You don’t see the Lakers and Celtics complaining about all the coverage. You want to be a contender, this is part of it. Deal with it.

There is so crying in basketball

Miami Heat

Some Heat players cried in the locker room after the loss Sunday. So what?

The reaction from many around the league has been “I’ve been there.” Well, not in the Knicks locker room, they thought it was way funnier than anything Dane Cook ever said. But others took more muted tone.

Even Stan Van Gundy, who likes to smack around the Heat more than the next guy, kind of shrugged at that one, according to the Orlando Sentinel.

“We all have, but it’s not something I would comment on and tell you who or when or anything else,” Van Gundy said Monday. “But yeah, I think we’ve all had that. Usually playoff-type situations… Probably the only time I’ve seen it are in the games that sort of end your year in the playoffs. But yeah, I’ve seen it….

“I don’t care whether a guy cries or not,” Van Gundy said. “I don’t see what difference it makes. But I don’t have to fill three hours of a sports talk show. Those guys need something to talk about. Mike and Mike in the morning, I don’t know, how long are they on? Three or four hours? I guess there aren’t enough games to just talk about the games, so you gotta figure out who was crying in the locker room. I’m just glad that’s not my job – trying to figure out who was crying.”

Over at Hoopshype (via the Heat Index), baller and blogger Rod Benson wrote that he has cried after a game.

After an injury-riddled season that, at least in my mind, ruined my immediate chances of making the NBA, I had made my way back in time for the NCAA tournament. After battling with North Carolina State for most of the game, as always, it came down to the final minute. Unlike high school, I remember very clearly what happened. Somebody messed up on a switch and I had to run out at Cameron Bennerman, who pump faked the hell out of me, composed himself, and knocked in the game-winning three.

On the way back to the locker room, I broke down and started crying. At first, it was because I knew that if I had closed out short, he may have had a more difficult shot. I placed the blame on myself for losing the most important game of my college career and tears began to fall. I kind of felt stupid for crying, but I couldn’t help it.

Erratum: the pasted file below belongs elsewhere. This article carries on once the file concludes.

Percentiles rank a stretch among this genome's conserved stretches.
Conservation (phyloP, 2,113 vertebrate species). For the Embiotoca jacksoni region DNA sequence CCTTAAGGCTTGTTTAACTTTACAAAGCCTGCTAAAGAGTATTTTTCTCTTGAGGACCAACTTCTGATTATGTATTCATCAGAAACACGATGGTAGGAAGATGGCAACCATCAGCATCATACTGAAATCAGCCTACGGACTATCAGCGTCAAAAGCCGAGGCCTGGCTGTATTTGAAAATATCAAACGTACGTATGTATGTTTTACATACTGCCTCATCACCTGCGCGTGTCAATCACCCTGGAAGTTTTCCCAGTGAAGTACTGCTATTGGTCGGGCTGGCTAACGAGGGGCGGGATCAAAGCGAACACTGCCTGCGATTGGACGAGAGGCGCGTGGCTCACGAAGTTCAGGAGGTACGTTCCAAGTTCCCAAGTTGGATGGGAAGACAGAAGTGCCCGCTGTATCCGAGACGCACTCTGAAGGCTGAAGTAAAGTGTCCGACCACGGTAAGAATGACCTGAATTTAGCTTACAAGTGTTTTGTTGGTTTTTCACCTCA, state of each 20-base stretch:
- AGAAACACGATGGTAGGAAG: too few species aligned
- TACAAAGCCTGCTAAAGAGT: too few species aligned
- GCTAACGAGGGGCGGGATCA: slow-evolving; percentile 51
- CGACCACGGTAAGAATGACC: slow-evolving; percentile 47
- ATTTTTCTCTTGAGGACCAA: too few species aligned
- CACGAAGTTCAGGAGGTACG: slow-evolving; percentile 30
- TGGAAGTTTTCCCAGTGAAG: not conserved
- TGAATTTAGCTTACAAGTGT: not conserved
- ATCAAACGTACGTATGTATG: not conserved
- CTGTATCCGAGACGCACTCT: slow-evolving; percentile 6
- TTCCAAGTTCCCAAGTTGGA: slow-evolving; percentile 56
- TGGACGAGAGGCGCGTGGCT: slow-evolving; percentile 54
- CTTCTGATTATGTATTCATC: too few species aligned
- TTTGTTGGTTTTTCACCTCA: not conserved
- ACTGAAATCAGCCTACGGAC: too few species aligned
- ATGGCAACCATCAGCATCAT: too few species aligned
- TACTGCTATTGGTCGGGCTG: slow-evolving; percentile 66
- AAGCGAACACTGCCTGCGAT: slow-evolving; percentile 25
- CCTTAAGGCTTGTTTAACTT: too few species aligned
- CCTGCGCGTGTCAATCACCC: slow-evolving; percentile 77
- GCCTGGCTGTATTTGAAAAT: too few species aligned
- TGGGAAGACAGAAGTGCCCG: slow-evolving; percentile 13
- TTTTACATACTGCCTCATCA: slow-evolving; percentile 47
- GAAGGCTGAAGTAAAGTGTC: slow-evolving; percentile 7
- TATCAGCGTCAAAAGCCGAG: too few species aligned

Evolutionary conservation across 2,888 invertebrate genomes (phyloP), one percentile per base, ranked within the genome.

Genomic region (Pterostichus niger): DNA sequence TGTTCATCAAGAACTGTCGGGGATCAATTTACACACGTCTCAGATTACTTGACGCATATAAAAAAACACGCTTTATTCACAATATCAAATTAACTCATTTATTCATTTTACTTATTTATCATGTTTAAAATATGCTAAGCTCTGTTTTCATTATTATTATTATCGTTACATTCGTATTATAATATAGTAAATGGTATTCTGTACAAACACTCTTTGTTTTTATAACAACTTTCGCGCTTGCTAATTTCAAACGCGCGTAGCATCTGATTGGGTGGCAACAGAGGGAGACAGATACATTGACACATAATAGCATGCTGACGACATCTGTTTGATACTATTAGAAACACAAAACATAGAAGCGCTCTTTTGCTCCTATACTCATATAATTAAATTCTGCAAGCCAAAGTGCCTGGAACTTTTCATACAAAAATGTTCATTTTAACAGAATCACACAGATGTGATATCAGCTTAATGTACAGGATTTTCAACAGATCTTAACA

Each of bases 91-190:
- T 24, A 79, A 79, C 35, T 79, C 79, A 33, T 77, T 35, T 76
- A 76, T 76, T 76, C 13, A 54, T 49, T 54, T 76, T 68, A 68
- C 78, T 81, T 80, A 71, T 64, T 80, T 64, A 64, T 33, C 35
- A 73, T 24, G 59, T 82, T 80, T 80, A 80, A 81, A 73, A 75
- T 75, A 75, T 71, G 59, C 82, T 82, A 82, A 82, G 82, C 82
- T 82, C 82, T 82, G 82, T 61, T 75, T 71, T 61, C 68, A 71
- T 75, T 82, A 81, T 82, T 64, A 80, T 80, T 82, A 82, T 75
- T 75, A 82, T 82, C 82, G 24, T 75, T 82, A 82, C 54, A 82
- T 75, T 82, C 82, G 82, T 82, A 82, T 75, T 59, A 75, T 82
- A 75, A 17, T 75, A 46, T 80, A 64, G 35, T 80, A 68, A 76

When I sat down in the locker room, that’s when it really hit me. I actually sat there and cried for like 15 minutes straight.

Then Benson ties it back into the Heat.

These guys care. They care a lot, actually. Yes, they care what people think. They care that their legacies are on the line. They care about the city of Miami. They care about the NBA. They even care about you, their haters. How do I know they care? Because I know how much you have to care to cry after a loss.

I tend to side with Van Gundy here (and I’m not planning on making a habit out of that),  the crying is one thing, telling the media is another. Spoelstra should have known that would basically take over a NBA news cycle and likely not sit well in the locker room. It has people discussing if the Heat are soft, and that is one touchy subject around players. This was a mistake of player management.

But the fact they care enough to cry, that’s a sign that at some point they will figure it all out.

Video: Watch for yourself the Heat postgame press conference

Chicago Bulls v Miami Heat

A lot has been made about Heat coach Erik Spoelstra saying guys were crying in the locker room, about what the Heat players said after their loss to the Bulls Sunday.

You’ve read a lot of the quotes, but we thought you might like to see the words from the men themselves in context. Make your own judgements. That kind of thing.

I’ll say again, I don’t have a problem with guys crying in the locker room, that shows they were emotionally invested. That’s a good thing in an often uncaring NBA. But I think it was bad player/ego management by Spoelstra to make it public.